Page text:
ـ "... إن فى الإنسان منطقة عجيبة سحيقة لا تصل إليها الفضيلة ولا الرذيلة ، ولا تشع فيها شمس العقل والإرادة ، ولا ينطق لسان المنطق ، ولا تطاع القوانين والأوضاع ، ولا تتداول فيها لغة أو تستخدم كلمة ... إنما هى مملكة نائية عن عالم الألفاظ والمعاني ... كل مافيها شفاف هفاف يأتي بالأعاجيب فى طرفة عين ... يكفي أن ترن فى أرجائها نبرة ، أو تبرق لمحة ، أو ينشر شذا عطر ، حتى يتصاعد من أعماقها فى لحظة من الإحساسات والصور والذكريات ، ما يهز كياننا ويفتح نفوسنا على أشياء لا قبل لنا بوصفها ، ولا بتجسيدها ، ولو لجأ إلى أدق العبارات و أبرع اللغات ... " ـ

توفيق الحكيم

Within man lies a deep wondrous spot, to which neither virtue nor vice can reach. Upon which the sun of reason and will never rises. In which the mouth of logic never speaks, the laws and rules are never obeyed, and not a language is used nor a word is ever spoken.
It is a distant Kingdom, beyond words and meanings. With everything is a sheer murmur offering wonders in a blink. From the depths of which, suffice a single tone or a flash of mind or a scent of a perfum, to allow rise of emotions, pictures and memories, a rising that will shake our being and open ourselves to things we can neither describe nor materialize even if we used the most refined of phrases or the most skillful of languages.

Tawfiq Al-Hakim.
(My humble transalation of the arabic text)

Friday, December 25, 2009

12 angry men, 1957


Juror #10: Bright? He's a common ignorant slob. He don't even speak good English.
Juror #11: Doesn't even speak good English.

Juror #2: It's hard to put into words. I just think he's guilty. I thought it was obvious from the word, 'Go'. Nobody proved otherwise.
Juror #8: Nobody has to prove otherwise. The burden of proof is on the prosecution. The defendant doesn't even have to open his mouth. That's in the Constitution.

Juror #8: Look, there was one alleged eye witness to this killing. Someone else claims he heard the killing, saw the boy run out afterwards and there was a lot of circumstantial evidence. But, actually, those two witnesses were the entire case for the prosecution. Supposing they're wrong?
Juror #12: What do you mean, supposing they're wrong? What's the point of having witnesses at all?
Juror #8: Could they be wrong?
Juror #12: What are you trying to say? Those people sat on the stand under oath.
Juror #8: They're only people. People make mistakes. Could they be wrong?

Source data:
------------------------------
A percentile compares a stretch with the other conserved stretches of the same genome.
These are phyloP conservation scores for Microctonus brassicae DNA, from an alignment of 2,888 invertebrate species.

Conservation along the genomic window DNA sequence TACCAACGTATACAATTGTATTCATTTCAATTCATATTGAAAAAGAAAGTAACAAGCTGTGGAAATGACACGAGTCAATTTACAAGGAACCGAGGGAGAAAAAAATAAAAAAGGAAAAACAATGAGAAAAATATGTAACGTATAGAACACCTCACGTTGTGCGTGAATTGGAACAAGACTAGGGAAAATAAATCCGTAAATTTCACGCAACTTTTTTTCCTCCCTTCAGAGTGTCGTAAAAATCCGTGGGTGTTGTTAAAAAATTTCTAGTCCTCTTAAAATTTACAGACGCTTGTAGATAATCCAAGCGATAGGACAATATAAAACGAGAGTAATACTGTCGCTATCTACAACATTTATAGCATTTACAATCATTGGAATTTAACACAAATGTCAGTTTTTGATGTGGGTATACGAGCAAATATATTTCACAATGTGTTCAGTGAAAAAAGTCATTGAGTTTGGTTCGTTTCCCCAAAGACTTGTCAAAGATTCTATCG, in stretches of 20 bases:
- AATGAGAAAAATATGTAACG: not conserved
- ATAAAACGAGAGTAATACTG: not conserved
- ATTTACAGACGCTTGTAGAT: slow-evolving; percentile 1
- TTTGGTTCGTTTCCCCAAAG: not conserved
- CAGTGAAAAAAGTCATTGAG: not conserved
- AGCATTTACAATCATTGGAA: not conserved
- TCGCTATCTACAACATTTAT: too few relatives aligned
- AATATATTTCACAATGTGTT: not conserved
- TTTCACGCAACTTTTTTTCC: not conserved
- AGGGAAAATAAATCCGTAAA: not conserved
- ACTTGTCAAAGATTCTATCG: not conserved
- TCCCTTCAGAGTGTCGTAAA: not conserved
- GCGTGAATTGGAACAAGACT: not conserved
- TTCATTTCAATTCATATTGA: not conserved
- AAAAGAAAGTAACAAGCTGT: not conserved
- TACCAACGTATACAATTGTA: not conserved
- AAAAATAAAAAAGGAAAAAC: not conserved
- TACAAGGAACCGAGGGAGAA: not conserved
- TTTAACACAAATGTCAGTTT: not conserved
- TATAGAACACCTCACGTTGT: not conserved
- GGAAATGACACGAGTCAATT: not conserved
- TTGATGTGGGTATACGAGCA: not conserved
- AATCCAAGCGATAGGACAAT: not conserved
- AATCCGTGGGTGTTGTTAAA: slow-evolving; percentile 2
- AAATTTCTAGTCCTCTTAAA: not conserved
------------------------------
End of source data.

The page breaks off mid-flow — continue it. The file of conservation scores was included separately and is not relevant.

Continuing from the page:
Juror #12: Well, no, I don't think so.
Juror #8: Do you 'know' so?
Juror #12: Oh, come on. Nobody can know a thing like that. This isn't an exact science.
Juror #8: That's right, it isn't.

Juror #3: You're talking about a matter of seconds. Nobody can be that accurate.
Juror #8: Well I think that testimony that can put a boy into the electric chair SHOULD be that accurate.

[after Juror #10 explains that he believes the boy is guilty because of the testimony of the woman across the street]
Juror #8: I'd like to ask you something: you don't believe the boy's story; how come you believe the woman's? She's one of 'them', too, isn't she?
Juror #10: You're a pretty smart fella, aren't you?

[after another vote is taken, the count is six to six]
Juror #10: Six to six... I'm telling you, some of you people in here must be out of your minds. A kid like that...
Juror #9: I don't think the kind of boy he is has anything to do with it. The facts are supposed to determine the case.
Juror #10: Don't give me that. I'm sick and tired of facts! You can twist 'em anyway you like, you know what I mean?
Juror #9: That's exactly the point this gentleman has been making.
[indicates Juror #8]


Juror #8: It's always difficult to keep personal prejudice out of a thing like this. And wherever you run into it, prejudice always obscures the truth. I don't really know what the truth is. I don't suppose anybody will ever really know. Nine of us now seem to feel that the defendant is innocent, but we're just gambling on probabilities - we may be wrong. We may be trying to let a guilty man go free, I don't know. Nobody really can. But we have a reasonable doubt, and that's something that's very valuable in our system. No jury can declare a man guilty unless it's SURE. We nine can't understand how you three are still so sure. Maybe you can tell us.

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